in Lebanon - 21 Aug 2006
As both the Hezbollah and Israeli forces in Lebanon continue to observe the
August 14 cease-fire, there is a sense of guarded relief among the Lebanese
people. Estimates are that close to one-third of the almost 1 million who were
displaced by the fighting have left where they were being sheltered and have
returned home, not knowing what they might find. A number of villages in
southern Lebanon have been flattened and thousands of people now have no homes
to return to.
Throughout the conflict, Catholic Relief Services (CRS) has worked with its partner,
Caritas Lebanon, to provide food, hygiene materials, medical and psychological
assistance to more than 85,000 beneficiaries from across Lebanon who were forced
by the bombing to flee their homes.
CRS has pledged $10 million to relief efforts in Gaza, Lebanon and northern
Israel. With the cease-fire and the fact that most people are leaving the
shelters and returning home, CRS' efforts are now shifting from providing food
and other emergency relief items to repairing and helping rebuild homes that
were damaged or destroyed during the conflict.
In the southern port town of Saida (Sidon), CRS has been ...
working with another local partner, Development for the People and Nature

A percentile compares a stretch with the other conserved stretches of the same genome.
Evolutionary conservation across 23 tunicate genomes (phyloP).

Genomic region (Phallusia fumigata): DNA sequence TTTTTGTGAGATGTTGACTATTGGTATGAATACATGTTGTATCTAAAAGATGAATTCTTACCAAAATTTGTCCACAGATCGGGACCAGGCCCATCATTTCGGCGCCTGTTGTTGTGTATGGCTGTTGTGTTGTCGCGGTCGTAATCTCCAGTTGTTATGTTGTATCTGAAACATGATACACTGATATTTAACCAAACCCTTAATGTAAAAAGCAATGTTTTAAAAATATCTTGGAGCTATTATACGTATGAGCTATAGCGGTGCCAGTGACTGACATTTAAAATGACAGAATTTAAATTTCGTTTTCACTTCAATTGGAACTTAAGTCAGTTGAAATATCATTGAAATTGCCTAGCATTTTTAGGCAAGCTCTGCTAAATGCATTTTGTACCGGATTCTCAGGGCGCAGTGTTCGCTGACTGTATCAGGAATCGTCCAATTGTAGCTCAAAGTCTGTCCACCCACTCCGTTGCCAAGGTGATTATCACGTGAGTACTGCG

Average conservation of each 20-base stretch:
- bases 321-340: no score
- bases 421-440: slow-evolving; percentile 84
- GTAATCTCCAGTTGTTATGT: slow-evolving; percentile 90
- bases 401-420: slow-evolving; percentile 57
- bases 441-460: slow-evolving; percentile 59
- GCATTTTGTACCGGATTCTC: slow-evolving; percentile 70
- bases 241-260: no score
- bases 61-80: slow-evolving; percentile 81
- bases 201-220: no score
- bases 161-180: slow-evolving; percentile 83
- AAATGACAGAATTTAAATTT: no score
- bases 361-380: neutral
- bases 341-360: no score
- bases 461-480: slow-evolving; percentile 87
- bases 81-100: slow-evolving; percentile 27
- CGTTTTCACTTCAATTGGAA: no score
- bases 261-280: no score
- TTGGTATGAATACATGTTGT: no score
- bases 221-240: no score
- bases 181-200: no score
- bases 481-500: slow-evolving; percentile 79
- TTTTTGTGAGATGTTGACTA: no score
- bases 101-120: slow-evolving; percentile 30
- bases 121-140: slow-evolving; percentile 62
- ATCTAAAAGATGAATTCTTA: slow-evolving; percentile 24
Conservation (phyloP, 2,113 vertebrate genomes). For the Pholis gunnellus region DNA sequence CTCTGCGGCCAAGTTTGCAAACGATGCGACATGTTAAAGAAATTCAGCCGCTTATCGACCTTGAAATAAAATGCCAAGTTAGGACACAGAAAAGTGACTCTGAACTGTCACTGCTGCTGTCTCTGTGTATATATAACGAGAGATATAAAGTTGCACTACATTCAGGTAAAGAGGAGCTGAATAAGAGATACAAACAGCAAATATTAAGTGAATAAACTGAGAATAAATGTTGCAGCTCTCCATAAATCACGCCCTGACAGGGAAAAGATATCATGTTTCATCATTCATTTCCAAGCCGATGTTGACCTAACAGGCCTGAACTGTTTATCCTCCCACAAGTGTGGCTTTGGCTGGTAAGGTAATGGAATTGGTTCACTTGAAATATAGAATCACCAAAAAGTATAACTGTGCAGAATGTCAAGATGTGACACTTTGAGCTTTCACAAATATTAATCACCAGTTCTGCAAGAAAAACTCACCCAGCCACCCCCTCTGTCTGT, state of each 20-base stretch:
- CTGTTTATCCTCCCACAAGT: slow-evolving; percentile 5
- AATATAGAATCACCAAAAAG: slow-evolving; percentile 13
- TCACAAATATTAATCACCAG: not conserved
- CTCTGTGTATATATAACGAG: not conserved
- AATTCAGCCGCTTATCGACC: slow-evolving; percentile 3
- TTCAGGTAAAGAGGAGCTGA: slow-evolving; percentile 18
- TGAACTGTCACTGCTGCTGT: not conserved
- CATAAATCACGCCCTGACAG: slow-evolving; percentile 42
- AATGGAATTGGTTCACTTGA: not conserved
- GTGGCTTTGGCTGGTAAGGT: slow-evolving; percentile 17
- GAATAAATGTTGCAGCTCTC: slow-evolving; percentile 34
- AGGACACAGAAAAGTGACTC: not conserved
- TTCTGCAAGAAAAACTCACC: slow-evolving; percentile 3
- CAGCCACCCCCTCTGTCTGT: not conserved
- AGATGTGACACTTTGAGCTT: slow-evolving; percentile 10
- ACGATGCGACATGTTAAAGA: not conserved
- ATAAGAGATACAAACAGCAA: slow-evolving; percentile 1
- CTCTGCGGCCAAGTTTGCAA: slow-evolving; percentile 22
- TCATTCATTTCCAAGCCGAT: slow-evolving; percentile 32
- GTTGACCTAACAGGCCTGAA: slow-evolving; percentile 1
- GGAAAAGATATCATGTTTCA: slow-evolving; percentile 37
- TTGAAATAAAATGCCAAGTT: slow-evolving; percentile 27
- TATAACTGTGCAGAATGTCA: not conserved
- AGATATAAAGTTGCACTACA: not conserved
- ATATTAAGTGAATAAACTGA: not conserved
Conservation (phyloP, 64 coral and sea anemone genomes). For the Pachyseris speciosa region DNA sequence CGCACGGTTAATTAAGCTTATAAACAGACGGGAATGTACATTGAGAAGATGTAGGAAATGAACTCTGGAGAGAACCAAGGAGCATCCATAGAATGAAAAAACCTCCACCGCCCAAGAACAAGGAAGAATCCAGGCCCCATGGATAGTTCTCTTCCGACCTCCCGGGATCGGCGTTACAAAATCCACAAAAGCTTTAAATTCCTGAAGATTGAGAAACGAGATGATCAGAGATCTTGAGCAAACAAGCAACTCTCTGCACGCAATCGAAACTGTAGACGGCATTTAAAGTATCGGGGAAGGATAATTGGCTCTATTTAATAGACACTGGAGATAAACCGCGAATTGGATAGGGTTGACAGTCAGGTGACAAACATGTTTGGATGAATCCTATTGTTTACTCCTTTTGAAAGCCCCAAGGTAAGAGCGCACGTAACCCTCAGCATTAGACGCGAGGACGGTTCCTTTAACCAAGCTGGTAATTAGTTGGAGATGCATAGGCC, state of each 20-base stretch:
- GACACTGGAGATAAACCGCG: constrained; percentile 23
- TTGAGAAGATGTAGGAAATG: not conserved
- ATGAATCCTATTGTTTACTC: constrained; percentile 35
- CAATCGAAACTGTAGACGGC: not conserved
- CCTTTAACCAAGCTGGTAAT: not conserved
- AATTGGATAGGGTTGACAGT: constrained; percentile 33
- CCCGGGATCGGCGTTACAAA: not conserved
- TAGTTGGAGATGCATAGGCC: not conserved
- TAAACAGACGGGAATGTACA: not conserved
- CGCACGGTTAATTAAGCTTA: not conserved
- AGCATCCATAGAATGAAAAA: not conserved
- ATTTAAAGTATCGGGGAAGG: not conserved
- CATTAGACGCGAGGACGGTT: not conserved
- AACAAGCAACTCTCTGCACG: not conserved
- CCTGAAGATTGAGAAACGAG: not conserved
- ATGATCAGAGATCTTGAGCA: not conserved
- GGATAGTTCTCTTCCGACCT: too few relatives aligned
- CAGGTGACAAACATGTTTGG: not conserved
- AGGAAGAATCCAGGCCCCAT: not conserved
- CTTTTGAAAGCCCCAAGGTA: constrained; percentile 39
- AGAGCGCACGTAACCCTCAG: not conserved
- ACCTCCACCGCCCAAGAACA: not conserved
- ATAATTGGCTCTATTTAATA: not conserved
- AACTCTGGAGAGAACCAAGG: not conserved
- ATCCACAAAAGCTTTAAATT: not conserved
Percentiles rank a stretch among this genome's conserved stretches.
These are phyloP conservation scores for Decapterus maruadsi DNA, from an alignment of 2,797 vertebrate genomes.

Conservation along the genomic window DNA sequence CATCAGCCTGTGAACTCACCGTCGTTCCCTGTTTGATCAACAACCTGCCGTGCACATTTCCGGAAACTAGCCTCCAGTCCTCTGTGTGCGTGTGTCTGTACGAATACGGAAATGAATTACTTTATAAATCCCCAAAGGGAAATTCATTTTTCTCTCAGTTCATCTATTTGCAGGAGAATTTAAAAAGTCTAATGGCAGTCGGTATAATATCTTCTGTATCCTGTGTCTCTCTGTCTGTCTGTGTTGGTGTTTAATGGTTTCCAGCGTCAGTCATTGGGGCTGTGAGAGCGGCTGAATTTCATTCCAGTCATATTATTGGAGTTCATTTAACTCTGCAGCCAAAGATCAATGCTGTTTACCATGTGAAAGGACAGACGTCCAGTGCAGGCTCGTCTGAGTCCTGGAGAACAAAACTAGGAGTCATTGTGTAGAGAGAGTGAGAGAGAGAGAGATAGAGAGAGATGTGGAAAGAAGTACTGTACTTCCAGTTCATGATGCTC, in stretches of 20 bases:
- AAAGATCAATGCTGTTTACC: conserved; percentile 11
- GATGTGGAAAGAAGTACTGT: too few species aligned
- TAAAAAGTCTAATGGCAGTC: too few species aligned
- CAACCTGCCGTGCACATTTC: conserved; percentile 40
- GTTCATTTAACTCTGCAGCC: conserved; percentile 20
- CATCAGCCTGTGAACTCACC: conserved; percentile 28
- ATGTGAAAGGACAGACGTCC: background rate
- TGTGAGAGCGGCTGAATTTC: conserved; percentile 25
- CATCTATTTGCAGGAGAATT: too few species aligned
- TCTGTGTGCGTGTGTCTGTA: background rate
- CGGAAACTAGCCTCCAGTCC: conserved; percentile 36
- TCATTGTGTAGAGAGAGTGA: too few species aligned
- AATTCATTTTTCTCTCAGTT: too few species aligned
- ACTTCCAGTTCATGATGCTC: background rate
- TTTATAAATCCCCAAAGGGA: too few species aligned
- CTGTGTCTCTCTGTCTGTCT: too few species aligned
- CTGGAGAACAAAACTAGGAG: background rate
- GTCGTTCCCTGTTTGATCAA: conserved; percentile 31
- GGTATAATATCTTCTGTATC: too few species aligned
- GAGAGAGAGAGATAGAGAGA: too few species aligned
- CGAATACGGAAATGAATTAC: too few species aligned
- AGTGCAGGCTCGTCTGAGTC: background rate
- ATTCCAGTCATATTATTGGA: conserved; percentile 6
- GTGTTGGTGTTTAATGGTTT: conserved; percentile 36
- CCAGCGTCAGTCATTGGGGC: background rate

Association, to provide food, medicine, hygiene supplies and psychological
support to 150 families. While many of these families have also begun the
journey home, the center that provided shelter to these families will remain
open for at least another week or two to continue to meet the needs of those who
have been left homeless by the conflict. "Absolutely, we will not yet close this
center," says CRS staff member Ali El-Benni who has been heading up our program
in Saida. "Because when people get home and see the destruction that is there,
they will come back."
During the height of the conflict, the government estimates that about
950,000 people were displaced. The vast majority of this displaced population
sought shelter at relief centers or in the homes of host families throughout
Lebanon. Since the cease-fire was declared, an estimated 350,000 to 400,000
displaced people have made the journey back to their homes and have begun the
arduous task of putting their lives back together.